Switches that are too hard or too soft to press, or switches with excessive or insufficient click feel, can diminish the quality of the product. In premium products like high-end cars, the feel and click response of the switches contribute to the brand’s image, which is why they are meticulously measured and managed.
Evaluating the tactile feel of pressing a switch, along with click feel, is essential for manufacturing user-friendly and high-quality products.
4. How to Measure Switch Click Feel and Tactile Feel
To measure click feel and tactile feel, a force gauge, an instrument that quantifies “force,” is used. Why use a “force” measuring device? It’s because tactile feel essentially corresponds to the “rebound force” of the switch. As rebound force increases, pressing becomes harder and the switch feels stiffer, whereas lower rebound force allows for easier pressing.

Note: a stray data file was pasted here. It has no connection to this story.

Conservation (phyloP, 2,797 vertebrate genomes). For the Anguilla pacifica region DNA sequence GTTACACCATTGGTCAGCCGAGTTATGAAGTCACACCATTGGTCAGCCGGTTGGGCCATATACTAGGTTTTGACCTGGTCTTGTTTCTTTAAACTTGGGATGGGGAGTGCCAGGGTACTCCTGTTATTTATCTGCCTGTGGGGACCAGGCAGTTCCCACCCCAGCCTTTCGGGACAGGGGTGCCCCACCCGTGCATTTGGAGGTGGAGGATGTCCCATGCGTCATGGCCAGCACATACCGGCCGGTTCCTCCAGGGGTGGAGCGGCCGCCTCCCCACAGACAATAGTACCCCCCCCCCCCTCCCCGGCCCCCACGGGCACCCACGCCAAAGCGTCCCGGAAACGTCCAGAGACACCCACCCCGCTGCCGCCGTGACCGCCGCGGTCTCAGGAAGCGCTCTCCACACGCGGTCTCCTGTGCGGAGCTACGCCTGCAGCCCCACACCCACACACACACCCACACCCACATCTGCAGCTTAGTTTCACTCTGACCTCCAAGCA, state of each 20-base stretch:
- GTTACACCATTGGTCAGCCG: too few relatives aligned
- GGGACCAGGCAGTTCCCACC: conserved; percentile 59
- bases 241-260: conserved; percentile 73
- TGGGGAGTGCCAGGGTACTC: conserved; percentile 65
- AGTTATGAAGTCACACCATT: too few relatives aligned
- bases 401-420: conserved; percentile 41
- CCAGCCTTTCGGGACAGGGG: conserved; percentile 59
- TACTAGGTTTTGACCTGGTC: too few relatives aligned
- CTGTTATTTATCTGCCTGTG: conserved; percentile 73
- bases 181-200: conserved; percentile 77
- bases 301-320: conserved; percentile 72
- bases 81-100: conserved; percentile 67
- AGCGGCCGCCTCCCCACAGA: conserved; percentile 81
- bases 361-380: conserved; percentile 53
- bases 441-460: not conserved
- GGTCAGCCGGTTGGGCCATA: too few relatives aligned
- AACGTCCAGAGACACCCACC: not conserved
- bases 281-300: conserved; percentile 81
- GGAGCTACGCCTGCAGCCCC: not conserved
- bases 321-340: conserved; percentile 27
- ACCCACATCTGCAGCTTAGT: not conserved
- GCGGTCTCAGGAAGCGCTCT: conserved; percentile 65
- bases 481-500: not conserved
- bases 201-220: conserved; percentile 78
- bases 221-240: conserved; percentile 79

Click feel corresponds to the moment when the spring’s elasticity gives way, and the rebound force drops. Measuring this force helps reveal the switch’s characteristics.
In practice, switches are pressed with a force gauge, and the rebound force is quantified.
Displacement (distance) is predetermined, and the switch is pressed that exact amount. The relationship between force and displacement is graphed to reveal the switch’s characteristics. Please refer to the video below for a demonstration of the equipment in use and an actual measurement in action.
Detection measurements of the ON/OFF points can also be performed to check if the perceived click feel matches the actual switch activation.